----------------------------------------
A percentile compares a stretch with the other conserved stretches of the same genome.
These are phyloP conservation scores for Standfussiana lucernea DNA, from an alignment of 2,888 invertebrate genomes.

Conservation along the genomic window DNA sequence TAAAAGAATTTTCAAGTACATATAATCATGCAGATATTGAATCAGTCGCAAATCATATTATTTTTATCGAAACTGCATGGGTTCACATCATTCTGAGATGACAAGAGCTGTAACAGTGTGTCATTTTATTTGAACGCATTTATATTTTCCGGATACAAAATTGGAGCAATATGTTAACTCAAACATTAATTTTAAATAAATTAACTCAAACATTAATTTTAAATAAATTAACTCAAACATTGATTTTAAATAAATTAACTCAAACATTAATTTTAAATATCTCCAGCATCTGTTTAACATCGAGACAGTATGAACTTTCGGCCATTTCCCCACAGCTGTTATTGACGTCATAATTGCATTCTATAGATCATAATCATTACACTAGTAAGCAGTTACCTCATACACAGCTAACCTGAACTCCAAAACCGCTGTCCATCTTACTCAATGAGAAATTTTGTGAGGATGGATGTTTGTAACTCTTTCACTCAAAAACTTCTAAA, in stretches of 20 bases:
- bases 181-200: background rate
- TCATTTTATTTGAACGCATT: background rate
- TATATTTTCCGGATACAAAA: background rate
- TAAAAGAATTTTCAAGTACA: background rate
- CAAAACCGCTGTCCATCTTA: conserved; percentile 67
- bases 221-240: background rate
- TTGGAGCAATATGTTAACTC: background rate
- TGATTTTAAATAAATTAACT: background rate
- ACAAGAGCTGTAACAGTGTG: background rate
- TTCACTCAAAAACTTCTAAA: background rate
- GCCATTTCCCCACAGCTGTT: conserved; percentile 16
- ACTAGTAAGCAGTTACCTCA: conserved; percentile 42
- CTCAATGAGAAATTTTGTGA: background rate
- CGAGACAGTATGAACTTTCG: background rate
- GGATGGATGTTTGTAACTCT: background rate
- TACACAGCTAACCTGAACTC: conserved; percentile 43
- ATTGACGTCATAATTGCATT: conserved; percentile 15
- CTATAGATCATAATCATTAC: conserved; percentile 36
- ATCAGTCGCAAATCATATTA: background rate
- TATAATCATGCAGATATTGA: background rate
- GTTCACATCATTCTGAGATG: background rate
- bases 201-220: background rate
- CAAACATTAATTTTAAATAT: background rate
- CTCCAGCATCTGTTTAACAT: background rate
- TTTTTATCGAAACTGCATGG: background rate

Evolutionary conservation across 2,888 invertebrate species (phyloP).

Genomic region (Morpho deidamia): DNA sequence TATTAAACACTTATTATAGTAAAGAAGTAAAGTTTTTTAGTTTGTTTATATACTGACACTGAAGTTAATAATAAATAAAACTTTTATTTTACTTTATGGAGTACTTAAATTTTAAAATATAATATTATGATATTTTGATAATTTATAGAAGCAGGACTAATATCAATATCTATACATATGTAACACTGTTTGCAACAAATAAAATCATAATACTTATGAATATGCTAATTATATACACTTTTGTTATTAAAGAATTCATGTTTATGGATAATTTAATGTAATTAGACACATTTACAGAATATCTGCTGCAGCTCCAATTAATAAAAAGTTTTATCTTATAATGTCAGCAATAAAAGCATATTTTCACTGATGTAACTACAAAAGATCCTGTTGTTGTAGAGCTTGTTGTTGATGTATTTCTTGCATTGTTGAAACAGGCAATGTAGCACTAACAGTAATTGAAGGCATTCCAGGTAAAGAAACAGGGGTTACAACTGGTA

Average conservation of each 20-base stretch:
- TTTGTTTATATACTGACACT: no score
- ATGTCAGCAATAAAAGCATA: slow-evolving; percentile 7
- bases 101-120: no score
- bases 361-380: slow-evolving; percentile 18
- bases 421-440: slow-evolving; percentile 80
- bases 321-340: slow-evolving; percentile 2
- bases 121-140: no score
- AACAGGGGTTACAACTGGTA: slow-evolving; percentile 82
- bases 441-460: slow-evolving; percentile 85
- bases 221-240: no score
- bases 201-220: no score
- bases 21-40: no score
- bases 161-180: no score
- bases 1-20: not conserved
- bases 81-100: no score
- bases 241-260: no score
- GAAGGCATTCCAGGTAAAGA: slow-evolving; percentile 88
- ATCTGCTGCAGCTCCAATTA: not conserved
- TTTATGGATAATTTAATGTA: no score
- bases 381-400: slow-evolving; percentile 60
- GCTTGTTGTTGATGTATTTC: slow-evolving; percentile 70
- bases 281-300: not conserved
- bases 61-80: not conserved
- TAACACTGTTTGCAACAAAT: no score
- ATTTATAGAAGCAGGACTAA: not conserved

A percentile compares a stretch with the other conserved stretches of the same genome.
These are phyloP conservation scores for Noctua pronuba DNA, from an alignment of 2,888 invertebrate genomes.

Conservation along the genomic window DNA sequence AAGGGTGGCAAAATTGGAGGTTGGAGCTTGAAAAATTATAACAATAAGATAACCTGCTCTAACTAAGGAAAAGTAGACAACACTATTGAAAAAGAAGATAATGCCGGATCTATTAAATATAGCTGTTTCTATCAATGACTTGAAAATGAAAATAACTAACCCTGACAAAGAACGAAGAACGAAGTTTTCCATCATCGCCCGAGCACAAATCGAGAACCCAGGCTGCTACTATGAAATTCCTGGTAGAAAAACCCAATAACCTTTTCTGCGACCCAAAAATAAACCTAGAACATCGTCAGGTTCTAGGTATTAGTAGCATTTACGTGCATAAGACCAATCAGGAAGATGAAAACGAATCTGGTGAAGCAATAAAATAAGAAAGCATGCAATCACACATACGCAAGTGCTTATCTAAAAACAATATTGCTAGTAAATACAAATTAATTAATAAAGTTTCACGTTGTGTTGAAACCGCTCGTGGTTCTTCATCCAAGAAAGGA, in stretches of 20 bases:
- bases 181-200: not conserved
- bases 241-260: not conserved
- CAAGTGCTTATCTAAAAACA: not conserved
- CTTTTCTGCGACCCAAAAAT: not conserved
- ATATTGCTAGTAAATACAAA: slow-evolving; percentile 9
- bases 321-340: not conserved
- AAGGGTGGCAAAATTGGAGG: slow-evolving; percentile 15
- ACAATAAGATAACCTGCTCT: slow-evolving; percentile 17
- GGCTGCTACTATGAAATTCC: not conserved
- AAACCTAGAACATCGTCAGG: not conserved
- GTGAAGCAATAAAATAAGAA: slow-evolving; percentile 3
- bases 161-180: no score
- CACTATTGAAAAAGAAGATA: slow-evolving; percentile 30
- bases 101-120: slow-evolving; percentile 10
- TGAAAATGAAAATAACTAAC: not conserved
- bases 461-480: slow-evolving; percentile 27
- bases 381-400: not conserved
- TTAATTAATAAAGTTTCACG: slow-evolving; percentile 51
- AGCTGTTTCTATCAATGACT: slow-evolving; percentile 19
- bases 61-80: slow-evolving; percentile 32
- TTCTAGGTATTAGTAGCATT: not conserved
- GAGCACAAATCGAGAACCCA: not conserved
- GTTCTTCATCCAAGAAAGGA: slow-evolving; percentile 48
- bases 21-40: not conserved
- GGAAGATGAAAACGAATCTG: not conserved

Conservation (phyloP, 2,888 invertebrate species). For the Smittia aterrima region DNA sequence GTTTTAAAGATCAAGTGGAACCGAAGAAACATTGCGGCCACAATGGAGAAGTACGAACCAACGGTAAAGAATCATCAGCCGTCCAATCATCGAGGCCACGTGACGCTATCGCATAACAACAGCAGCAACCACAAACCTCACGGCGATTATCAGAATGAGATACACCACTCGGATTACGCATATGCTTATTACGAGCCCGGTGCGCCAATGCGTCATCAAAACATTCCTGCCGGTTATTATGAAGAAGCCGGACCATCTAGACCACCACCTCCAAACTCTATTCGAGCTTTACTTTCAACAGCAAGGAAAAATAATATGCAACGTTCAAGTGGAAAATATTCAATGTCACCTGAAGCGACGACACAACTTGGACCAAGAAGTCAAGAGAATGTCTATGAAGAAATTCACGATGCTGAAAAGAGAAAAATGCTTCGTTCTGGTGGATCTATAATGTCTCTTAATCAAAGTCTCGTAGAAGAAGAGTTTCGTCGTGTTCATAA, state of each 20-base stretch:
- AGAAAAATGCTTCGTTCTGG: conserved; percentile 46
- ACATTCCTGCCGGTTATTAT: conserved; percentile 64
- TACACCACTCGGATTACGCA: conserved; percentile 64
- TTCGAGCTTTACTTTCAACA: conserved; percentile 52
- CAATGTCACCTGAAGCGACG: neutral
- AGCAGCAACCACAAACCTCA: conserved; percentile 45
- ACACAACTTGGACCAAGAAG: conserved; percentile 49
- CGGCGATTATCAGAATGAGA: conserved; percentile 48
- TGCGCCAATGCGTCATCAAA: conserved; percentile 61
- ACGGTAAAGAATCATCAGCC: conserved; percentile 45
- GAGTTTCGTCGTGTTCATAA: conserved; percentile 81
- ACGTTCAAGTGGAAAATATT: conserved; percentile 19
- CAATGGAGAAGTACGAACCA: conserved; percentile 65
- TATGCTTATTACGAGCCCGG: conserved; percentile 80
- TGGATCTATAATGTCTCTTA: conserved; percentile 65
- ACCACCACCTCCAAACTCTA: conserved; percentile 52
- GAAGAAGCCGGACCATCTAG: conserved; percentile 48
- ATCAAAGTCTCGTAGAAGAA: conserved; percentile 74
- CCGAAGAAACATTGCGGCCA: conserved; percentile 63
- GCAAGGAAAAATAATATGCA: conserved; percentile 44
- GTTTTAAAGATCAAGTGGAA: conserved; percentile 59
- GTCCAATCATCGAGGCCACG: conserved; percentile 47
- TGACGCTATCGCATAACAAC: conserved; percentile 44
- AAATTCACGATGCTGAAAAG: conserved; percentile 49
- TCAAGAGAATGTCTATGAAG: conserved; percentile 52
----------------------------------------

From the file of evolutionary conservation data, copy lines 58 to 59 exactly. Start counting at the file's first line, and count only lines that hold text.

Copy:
These are phyloP conservation scores for Noctua pronuba DNA, from an alignment of 2,888 invertebrate genomes.

Conservation along the genomic window DNA sequence AAGGGTGGCAAAATTGGAGGTTGGAGCTTGAAAAATTATAACAATAAGATAACCTGCTCTAACTAAGGAAAAGTAGACAACACTATTGAAAAAGAAGATAATGCCGGATCTATTAAATATAGCTGTTTCTATCAATGACTTGAAAATGAAAATAACTAACCCTGACAAAGAACGAAGAACGAAGTTTTCCATCATCGCCCGAGCACAAATCGAGAACCCAGGCTGCTACTATGAAATTCCTGGTAGAAAAACCCAATAACCTTTTCTGCGACCCAAAAATAAACCTAGAACATCGTCAGGTTCTAGGTATTAGTAGCATTTACGTGCATAAGACCAATCAGGAAGATGAAAACGAATCTGGTGAAGCAATAAAATAAGAAAGCATGCAATCACACATACGCAAGTGCTTATCTAAAAACAATATTGCTAGTAAATACAAATTAATTAATAAAGTTTCACGTTGTGTTGAAACCGCTCGTGGTTCTTCATCCAAGAAAGGA, in stretches of 20 bases: